Steep climb: On BJP and the Darjeeling hills

Darjeeling and Gorkha politics will test the BJP’s vision for West Bengal and beyond

April 17, 2021 12:02 am | Updated 12:28 am IST

The three seats of Darjeeling, Kalimpong and Kurseong in the Darjeeling hills of West Bengal may count for little numerically in the State Assembly of 294 members, but their political significance is a different story. The demand for a separate Gorkhaland State in the hills has singularly driven politics among the Gorkha population for more than three decades now. The agitation has been often violent. In 2017, during the last eruption of violence, the hills were in blockade for 104 days and several people were killed. The BJP’s close involvement with Gorkha politics suggests that it has certain plans for the region, which could have ripples in other parts of the country where demands for autonomy or separate States exist. It was in Darjeeling that the BJP got its foothold into West Bengal. From 2009 to 2019, the region sent a BJP member to the Lok Sabha. The BJP’s traditional position in favour of smaller States created an affinity for it, but more importantly, the fact that it had little stake in West Bengal politics in general allowed it to be experimental here. Though it never declared in clear terms its support for a separate State, by maintaining an ambiguous stance, it became acceptable to an expanding segment of the hill population. In 2014, then BJP prime ministerial nominee Narendra Modi said he shared the dreams of the Gorkhas, and the BJP later on shifted to a promise of ‘permanent political solution’. Home Minister Amit Shah campaigned in the hills and reiterated the promise. Chief Minister Mamata Banerjee stayed away from campaigning, avoiding the contentious question.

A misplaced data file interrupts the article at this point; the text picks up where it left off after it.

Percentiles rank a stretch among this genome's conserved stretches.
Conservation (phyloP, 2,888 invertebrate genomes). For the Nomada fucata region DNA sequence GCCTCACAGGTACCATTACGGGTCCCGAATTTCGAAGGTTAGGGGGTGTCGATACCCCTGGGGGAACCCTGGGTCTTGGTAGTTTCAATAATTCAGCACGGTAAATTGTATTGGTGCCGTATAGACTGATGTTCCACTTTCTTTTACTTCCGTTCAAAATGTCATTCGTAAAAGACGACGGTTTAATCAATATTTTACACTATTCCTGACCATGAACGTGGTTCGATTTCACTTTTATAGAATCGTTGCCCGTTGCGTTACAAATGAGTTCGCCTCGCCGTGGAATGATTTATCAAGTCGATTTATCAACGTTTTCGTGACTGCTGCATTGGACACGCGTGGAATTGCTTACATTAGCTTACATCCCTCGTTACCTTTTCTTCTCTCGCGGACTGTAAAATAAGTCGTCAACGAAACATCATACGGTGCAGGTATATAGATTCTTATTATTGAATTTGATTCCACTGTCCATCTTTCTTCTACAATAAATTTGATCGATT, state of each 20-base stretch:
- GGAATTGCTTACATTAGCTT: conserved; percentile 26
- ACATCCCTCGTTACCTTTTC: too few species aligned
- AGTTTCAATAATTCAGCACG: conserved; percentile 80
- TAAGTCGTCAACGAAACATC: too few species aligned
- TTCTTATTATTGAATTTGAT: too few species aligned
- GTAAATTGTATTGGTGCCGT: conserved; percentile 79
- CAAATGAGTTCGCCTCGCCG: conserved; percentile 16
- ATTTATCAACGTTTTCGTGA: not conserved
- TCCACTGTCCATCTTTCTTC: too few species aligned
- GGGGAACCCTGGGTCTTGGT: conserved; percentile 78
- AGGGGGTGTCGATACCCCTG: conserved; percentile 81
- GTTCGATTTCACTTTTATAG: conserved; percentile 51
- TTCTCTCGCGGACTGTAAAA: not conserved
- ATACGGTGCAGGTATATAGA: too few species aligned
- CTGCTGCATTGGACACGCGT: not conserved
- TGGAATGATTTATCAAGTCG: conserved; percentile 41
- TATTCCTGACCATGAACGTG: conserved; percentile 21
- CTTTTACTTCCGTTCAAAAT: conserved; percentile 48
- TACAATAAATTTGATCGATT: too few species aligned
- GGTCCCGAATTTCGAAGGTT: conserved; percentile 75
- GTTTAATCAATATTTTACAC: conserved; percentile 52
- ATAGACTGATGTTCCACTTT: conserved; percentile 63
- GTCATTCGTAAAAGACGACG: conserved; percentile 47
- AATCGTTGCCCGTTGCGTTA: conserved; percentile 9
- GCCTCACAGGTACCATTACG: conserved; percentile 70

The politics in the hills is framed in antagonistic terms with the Bengali population in the plains. Any concession to the Gorkhas, let alone a separate State, can be viewed unsympathetically by the rest of the population. The two experiments in the past of allowing autonomy to the region under the Darjeeling Gorkha Hill Council from 1988-2012, and the Gorkhaland Territorial Administration established in 2012, more than mitigating the grievance of the Gorkhas, splintered their politics. The Gorkha Janmukti Morcha which dominated politics in the region is divided into two factions — one led by its founder Bimal Gurung and other by Binay Tamang and Anit Thapa. Ms. Banerjee’s TMC is said to be in alliance with both factions, which means little more than creating confusion. The Gorkha National Liberation Front (GNLF), the party set up by Subhas Ghising who started the agitation, is an ally of the BJP. The experiments of alliances and self-governance led to an erosion of trust in local leaders. While Gorkha politics view Bengali leaders of all parties with suspicion, they have bought into the nationalist politics of the BJP to some extent. The BJP has emerged as a serious player in West Bengal and will remain so in the near future. Darjeeling will test its agility and vision, certainly for the State, but probably beyond its borders too.

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